Philadelphia Eagles soar to new heights in a season that won’t end

Despite losing Carson Wentz and others to injury they're Super Bowl bound

Philadelphia Eagles’ Jason Kelce  celebrates with  Kamu Grugier-Hill after the win over the Minnesota Vikings. Photograph:  Justin Lane/EPA

Philadelphia Eagles’ Jason Kelce celebrates with Kamu Grugier-Hill after the win over the Minnesota Vikings. Photograph: Justin Lane/EPA

 

The Philadelphia Eagles’ season did not end six weeks ago in the fading Southern California daylight, when the star quarterback Carson Wentz tore a knee ligament. Nor did it end four weeks ago, when his replacement, Nick Foles, slogged through an ugly victory on Christmas night. Nor did it end last week, when the Eagles, underdogs at home despite holding the NFC’s top seed, eked out a playoff win.

Now the Eagles know for sure when their season will end. No matter what, it will conclude February 4th at US Bank Stadium in Minneapolis, site of Super Bowl LII, just as they said it would, as they knew it would. Philadelphia got there Sunday by trampling Minnesota in a 38-7 rout in an NFC championship that defied all good sense to anyone following both teams over the last month but affirmed all that the Eagles believed.

The Eagles told themselves and each other, and anyone else who would listen, that they would advance, that they could minimize Wentz’s absence because of the remaining talent in the locker room. It convinced their fans, at least. During a stoppage midway through the fourth quarter, as Foles chatted on the sideline with Wentz, a crowd full of people who had waited 13 years for an Eagles Super Bowl appearance started singing along to Tom Petty’s I Won’t Back Down.

Perfect

In denying the Vikings a chance to become the first team to play a Super Bowl in its home stadium, Foles destroyed the league’s stingiest scoring defence, completing 26 of 33 passes for 352 yards and three touchdowns without an interception. No moment was more symbolic than the first of his scoring passes – a 53-yarder to Alshon Jeffery, who turned down the Vikings last off-season to sign with Philadelphia. Bouncing in the pocket, Foles remained calm despite pressure from Everson Griffen, who smacked the quarterback’s right shoulder and arm, to fling a perfect pass downfield.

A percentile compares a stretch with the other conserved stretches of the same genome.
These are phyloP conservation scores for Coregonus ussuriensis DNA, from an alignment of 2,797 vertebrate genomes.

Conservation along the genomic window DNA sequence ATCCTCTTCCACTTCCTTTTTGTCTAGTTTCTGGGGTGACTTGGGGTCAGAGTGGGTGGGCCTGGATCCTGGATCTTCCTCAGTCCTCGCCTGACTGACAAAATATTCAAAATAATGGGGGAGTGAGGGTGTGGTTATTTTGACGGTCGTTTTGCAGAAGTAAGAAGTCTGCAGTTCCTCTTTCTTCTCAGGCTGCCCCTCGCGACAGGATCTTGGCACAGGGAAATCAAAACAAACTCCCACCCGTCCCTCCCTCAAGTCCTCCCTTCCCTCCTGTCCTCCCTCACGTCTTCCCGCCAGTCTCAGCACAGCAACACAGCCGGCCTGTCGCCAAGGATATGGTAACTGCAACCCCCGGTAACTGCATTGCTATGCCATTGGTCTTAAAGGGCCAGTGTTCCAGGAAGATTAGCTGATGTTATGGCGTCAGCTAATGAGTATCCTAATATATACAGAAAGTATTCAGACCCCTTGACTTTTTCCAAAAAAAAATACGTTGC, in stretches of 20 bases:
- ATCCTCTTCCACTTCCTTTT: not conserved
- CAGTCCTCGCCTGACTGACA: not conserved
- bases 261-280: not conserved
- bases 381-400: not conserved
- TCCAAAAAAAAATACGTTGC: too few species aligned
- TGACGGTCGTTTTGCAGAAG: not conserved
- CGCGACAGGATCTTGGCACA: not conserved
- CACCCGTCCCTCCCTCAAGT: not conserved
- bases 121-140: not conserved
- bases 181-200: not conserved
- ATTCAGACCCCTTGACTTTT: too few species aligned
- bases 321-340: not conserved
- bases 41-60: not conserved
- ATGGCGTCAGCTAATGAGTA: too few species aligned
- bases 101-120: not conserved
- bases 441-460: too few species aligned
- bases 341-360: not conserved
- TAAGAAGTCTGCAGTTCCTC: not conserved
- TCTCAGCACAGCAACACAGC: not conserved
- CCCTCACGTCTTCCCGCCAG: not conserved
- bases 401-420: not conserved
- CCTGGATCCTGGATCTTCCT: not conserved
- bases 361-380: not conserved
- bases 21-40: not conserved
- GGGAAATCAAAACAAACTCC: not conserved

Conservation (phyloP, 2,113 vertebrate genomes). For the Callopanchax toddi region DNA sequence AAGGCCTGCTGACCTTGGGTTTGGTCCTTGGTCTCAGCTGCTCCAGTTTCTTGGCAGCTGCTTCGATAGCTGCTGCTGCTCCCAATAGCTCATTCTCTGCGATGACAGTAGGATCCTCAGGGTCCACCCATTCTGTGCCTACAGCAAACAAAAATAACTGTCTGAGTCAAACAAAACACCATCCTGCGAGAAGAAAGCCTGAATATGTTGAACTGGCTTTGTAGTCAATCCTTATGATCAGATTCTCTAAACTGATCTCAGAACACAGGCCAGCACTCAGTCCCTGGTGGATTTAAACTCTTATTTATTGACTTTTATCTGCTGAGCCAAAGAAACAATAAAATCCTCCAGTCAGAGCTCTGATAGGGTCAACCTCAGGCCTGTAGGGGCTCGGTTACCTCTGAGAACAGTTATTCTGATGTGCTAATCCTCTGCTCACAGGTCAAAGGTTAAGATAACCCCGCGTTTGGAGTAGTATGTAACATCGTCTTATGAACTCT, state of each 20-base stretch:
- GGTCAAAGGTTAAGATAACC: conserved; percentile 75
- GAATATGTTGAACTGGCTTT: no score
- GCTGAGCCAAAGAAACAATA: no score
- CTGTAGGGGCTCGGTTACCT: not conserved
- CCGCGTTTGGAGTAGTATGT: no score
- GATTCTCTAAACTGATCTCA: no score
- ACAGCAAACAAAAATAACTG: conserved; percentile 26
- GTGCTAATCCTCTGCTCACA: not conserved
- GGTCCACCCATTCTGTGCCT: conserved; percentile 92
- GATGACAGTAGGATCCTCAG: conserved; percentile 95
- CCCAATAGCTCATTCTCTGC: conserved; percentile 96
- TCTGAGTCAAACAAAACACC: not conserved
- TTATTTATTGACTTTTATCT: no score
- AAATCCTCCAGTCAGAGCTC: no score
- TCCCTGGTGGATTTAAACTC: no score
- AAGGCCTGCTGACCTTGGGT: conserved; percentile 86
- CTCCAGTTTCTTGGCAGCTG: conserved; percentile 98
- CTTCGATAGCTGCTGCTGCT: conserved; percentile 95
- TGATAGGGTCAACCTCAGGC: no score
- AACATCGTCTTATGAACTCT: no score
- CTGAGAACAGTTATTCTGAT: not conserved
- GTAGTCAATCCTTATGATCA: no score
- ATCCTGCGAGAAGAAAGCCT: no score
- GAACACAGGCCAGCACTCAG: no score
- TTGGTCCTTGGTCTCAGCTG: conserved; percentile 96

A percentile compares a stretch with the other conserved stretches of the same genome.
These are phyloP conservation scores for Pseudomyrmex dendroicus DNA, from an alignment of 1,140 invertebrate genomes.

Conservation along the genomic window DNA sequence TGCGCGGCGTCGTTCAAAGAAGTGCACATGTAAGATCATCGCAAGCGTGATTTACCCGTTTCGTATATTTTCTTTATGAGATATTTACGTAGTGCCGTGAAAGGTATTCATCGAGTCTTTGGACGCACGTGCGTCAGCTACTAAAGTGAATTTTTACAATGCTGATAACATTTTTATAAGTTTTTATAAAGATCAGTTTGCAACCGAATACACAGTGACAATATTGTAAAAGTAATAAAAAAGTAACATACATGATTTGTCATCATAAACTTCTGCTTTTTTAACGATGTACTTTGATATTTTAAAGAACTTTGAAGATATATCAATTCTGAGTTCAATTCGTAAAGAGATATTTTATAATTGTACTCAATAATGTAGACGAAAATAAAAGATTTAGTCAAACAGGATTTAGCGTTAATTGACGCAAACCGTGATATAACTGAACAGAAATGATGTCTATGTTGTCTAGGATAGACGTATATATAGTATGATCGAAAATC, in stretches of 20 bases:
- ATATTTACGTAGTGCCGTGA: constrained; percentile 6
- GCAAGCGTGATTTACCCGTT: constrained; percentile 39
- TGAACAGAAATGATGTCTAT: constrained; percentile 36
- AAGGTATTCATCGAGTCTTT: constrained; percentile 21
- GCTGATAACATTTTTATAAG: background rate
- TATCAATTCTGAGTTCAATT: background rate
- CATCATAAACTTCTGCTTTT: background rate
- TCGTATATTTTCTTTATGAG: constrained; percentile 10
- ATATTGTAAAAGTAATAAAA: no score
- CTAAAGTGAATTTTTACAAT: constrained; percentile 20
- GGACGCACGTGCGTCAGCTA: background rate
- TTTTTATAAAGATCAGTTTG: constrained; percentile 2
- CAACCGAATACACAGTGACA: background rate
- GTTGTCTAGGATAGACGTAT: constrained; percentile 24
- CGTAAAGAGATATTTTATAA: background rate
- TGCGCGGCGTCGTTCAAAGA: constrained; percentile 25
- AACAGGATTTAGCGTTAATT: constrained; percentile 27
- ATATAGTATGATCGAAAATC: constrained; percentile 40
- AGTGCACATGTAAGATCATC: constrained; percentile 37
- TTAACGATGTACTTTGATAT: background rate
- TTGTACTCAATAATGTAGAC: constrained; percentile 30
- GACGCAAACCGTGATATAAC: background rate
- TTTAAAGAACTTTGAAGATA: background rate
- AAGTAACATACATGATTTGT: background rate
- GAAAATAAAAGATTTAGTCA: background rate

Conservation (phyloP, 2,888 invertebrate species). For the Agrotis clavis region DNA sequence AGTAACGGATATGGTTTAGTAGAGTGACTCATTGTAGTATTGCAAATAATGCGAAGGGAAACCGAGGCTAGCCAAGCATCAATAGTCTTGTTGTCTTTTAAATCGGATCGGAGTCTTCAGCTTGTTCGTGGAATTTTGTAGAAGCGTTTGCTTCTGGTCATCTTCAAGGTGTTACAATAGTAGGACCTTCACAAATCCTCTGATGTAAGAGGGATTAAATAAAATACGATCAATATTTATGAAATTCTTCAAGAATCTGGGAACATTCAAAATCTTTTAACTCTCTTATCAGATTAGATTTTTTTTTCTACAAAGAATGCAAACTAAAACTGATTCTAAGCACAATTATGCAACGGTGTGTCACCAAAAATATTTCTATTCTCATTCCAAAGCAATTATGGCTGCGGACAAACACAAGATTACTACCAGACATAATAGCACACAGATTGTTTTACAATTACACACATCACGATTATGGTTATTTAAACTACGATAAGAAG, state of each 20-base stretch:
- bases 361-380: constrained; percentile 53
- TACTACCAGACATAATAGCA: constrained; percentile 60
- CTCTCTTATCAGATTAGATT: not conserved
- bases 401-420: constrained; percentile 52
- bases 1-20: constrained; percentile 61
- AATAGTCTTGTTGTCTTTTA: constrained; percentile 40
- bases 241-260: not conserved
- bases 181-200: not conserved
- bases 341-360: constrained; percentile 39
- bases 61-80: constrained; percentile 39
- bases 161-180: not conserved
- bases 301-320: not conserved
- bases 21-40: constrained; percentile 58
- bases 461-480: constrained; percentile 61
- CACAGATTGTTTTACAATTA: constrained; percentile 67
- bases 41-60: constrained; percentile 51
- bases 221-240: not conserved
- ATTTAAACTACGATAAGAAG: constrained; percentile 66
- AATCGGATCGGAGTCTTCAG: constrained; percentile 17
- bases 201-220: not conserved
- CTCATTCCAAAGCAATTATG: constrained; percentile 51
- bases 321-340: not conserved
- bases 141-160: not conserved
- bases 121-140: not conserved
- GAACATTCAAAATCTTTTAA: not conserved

That touchdown, which extended the Eagles’ lead to 21-7, sent Lincoln Financial Field into hysteria and began rendering Minnesota’s miraculous last-second victory last week against the Saints as mere anticlimax. As any Vikings fan knows, a real Minnesota Miracle would have been playing in the Super Bowl, something they have not done in 41 years.

The primary symbols of the Vikings’ futility in losing six straight NFC title games – Gary Anderson’s missed field goal and Brett Favre’s interception and Darrin Nelson’s drop – have mainly been their own players. On this night, it was the Eagles who inflicted the misery.

It was Chris Long, who helped force an interception and recovered a fumble. It was Patrick Robinson, who wove through the Vikings on his interception return for a touchdown. And it was, unquestionably, Foles, who flummoxed the Vikings with short passes and long passes and flea flickers, who rewarded the faith – and masterly play-calling – of coach Doug Pederson to continue leading the Eagles down a familiar path.

Philadelphia Eagles Corey Graham celebrates in the end zone following an interception against the Minnesota Vikings. Photograph: Justin Lane/EPA
Philadelphia Eagles Corey Graham celebrates in the end zone following an interception against the Minnesota Vikings. Photograph: Justin Lane/EPA

The last time the Eagles reached the Super Bowl, in the 2004 season, they defeated Atlanta and Minnesota to face New England, just as they have, and will, this season. They will be favoured to lose, again – New England rallied late in the fourth quarter to beat Jacksonville 24-20 in the AFC Championship game – and that will not bother them one iota.